A wide variety of bioactive agents may be incorporated by employing a method according to the invention. Preferred bioactive agents include peptides and proteins such as growth factors, e.g. Bone Morphogenetic Proteins (BMP), epidermal growth factors, e.g. Epidermal Growth Factor (EGF), fibroblast growth factors, e.g. basic Fibroblast Growth Factor (bFGF), Nerve Growth Factor (NGF), Bone Derived Growth Factor (BDGF), transforming growth factors, e.g. Transforming Growth Factorβ (TGF-β), Transforming Growth Factor-β1 (TGFβ1), human Growth Hormone (hGH) vascular growth factor, and combinations thereof.
Autologous serum, which is essentially a mixture of bioactive agents, may be co-precipitated in a coating according to the invention together with or instead of one or more other bioactive agents. Autologous serum maybe obtained from the patient, into whom the medical device may be implanted. Methods to obtain said serum are known from the art. It can for example be obtained from the plasma fraction of centrifuged blood. Particularly preferred are bone growth factors, including BMP, which is capable to stimulate bone growth. It is possible to incorporate bioactive agents that enable the coating to serve as drug delivery system. For example, the gradual release of growth factors, around the coated device can stimulate osteoblasts cells and enhance bone healing.
Other examples of bioactive agents that can be incorporated into a coating are growth hormones, e.g. dexamethasone, vitamins, e.g. vitamin D3, antibiotics like gentamycin, tobramycin, vancomycin, antimicrobial agents, e.g. penicillins, cephalosporins, aminoglycosides, macrolides, tetracyclines, anti-inflammatory agents, antiviral agents, hormones and hormone antagonistics, centrally acting (opoid) analgesics, local anesthetics chemotherapeutic agents, e.g. sulfonamides, urinary tract antiseptic drugs for tuberculosis, drugs for leprosy, anti-tumor agents, chemotherapy of amebiasis, anti-malarial agents, anti-helminthiasis agents, anti-gout agents, drugs for Parkinson's disease, centrally active muscle relaxants, corticosteroids, e.g. mineralocorticosteroids, glucocorticosteroids, androgens, e.g. androgenic steroids used in therapy, anabolic steroids used in therapy, antiandrogens, estrogens, estrogenic steroids used in therapy, anti-estrogens, progestins, thyroid drugs e.g. thyroid drugs used in therapy and anti-thyroid drugs used in therapy, and the like. In particular for a coating on a bone substitute, dexamethasone and/or vitamin D3, are particularly preferred examples of non-peptidic and non-proteinaceous bioactive agents that can be incorporated into a coating according to the invention.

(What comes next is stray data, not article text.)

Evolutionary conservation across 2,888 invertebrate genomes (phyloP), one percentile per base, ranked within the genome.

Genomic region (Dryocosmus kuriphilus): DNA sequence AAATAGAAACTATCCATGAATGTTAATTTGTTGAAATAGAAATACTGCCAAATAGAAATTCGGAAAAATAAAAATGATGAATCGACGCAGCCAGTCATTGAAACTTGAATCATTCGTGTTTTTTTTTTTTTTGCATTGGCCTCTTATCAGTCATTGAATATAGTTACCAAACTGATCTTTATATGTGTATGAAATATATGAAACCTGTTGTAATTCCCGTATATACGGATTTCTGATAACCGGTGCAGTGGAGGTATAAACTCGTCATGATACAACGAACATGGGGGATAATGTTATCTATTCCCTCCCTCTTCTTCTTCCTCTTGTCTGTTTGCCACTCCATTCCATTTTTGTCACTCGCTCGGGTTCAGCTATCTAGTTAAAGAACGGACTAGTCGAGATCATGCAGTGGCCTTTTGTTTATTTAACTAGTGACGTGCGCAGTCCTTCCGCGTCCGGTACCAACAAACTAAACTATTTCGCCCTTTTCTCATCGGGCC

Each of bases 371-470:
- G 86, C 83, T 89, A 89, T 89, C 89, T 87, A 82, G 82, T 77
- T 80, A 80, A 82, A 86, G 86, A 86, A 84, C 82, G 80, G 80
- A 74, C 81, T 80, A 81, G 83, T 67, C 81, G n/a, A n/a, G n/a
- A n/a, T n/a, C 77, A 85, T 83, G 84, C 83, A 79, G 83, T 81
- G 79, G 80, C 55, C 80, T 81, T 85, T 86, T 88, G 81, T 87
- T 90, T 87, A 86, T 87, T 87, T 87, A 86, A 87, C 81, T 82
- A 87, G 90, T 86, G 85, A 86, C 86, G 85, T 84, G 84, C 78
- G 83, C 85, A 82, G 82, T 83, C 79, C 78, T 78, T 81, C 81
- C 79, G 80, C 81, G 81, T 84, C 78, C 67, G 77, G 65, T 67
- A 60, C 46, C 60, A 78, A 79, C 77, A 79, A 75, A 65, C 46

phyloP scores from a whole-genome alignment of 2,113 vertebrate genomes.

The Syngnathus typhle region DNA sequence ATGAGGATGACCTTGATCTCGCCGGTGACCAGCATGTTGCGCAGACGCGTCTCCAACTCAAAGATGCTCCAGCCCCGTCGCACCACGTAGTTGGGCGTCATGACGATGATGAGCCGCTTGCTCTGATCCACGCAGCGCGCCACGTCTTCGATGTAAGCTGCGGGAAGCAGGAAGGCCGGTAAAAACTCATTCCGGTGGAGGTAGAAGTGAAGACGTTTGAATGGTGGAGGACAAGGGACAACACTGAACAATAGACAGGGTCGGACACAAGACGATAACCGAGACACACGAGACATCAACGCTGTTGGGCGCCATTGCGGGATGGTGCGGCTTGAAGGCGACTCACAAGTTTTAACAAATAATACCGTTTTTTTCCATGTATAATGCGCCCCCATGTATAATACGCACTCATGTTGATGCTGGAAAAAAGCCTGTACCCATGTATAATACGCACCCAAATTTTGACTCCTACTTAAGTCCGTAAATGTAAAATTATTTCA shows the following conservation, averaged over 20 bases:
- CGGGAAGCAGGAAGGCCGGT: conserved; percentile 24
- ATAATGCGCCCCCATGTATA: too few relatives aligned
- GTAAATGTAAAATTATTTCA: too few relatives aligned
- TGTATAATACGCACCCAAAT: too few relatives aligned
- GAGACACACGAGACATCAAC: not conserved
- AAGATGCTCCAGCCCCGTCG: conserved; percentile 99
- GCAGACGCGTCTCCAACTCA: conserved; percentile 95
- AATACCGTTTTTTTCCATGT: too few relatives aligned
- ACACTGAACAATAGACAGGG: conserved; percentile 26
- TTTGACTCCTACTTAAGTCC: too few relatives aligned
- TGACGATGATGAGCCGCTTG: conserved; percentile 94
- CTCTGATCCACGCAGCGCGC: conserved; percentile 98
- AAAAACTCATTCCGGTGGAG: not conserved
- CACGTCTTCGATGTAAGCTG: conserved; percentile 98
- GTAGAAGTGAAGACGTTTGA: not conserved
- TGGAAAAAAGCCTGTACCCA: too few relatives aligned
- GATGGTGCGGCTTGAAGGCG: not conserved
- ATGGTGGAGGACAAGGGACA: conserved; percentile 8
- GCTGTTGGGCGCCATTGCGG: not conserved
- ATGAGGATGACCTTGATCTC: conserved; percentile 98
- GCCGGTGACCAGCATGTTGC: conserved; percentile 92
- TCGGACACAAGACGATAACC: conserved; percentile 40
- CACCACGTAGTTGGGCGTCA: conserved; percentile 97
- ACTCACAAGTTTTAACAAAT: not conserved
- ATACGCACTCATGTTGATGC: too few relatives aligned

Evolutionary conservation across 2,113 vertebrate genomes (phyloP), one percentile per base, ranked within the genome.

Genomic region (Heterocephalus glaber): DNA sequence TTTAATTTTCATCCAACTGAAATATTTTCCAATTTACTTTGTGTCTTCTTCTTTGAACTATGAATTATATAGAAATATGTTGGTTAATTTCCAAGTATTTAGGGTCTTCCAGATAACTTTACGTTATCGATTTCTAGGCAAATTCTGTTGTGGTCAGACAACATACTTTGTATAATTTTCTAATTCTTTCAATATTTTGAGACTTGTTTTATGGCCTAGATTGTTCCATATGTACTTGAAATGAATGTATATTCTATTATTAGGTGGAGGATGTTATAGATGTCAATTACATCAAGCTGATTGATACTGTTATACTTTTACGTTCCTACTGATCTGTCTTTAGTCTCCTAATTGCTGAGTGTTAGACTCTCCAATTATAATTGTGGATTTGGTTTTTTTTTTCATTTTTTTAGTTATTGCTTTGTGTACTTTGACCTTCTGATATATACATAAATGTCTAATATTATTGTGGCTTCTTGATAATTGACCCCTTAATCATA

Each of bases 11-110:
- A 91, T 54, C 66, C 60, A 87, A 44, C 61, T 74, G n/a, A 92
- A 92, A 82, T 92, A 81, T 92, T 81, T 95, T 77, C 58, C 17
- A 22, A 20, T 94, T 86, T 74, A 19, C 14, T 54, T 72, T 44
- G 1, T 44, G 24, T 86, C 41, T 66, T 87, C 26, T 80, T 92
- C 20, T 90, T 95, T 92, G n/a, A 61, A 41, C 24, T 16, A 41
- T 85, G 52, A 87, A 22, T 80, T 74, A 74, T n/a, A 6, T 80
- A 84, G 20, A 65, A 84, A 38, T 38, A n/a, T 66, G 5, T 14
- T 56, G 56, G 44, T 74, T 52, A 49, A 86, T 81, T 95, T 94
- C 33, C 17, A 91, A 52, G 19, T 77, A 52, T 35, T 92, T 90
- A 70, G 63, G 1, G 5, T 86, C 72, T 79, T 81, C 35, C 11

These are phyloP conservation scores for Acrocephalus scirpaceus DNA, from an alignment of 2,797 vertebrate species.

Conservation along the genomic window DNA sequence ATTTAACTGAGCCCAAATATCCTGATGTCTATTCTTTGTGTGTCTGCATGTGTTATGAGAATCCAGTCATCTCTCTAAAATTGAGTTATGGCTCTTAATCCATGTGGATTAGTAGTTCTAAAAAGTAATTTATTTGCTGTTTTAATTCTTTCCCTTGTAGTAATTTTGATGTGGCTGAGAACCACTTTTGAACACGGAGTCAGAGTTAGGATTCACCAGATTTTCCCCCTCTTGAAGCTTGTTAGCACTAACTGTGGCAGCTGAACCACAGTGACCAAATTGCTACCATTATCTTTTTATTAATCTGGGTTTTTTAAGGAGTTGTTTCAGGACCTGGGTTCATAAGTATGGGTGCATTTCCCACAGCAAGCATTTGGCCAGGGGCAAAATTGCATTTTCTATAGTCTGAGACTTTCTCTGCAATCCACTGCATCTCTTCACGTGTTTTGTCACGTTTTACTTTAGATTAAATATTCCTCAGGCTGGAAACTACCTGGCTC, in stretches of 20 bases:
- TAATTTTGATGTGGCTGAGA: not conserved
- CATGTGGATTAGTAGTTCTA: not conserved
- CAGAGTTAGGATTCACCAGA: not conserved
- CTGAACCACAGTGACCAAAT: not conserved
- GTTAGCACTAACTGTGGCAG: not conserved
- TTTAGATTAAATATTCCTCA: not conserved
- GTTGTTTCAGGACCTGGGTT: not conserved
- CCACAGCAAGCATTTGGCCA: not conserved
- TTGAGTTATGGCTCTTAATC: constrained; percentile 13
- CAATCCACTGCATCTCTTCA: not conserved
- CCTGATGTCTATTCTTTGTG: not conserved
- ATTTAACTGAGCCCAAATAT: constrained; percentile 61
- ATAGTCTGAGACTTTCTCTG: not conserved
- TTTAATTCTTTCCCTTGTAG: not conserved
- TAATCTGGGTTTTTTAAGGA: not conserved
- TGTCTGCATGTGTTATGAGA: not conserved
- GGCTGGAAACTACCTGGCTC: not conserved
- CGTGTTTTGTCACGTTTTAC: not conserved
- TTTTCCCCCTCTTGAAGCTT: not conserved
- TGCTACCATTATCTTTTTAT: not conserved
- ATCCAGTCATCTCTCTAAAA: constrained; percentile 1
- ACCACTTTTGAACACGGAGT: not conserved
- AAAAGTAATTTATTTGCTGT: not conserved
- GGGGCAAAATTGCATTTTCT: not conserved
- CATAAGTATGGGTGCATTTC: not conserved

Generally, the incorporated bioactive agents will be solubilized in solvent comprising compounds that are also present in the coating solution, more preferably this solvent has the same composition as the coating solution. In case a buffer is used in the coating solution that does not (easily) permeate through the partition to retain the bioactive agent (see description of the reactor below), buffer should also be dissolved in the solution comprising the bioactive agent. Typically the concentration of the one or more bioactive agents in the solution will be in a concentration range of 0.1 mg/l to 10 g/l, preferably, 0.1-1000 mg/l, more preferably 0.1-500 mg/l, most preferably 0.1-20 mg/l. Depending upon the desired type of coating the skilled professional may choose to use particular concentrations, pH ranges and temperatures to carry out a method according to the invention. Most preferably calcium and phosphate are among the inorganic ions used to coat a medical device by depositing inorganic ions and bioactive agents in a method according to the invention. A coating solution for depositing calcium and phosphate ions (i.e. a calcifying solution), is preferably buffered at a pH in the range of 6 to 8.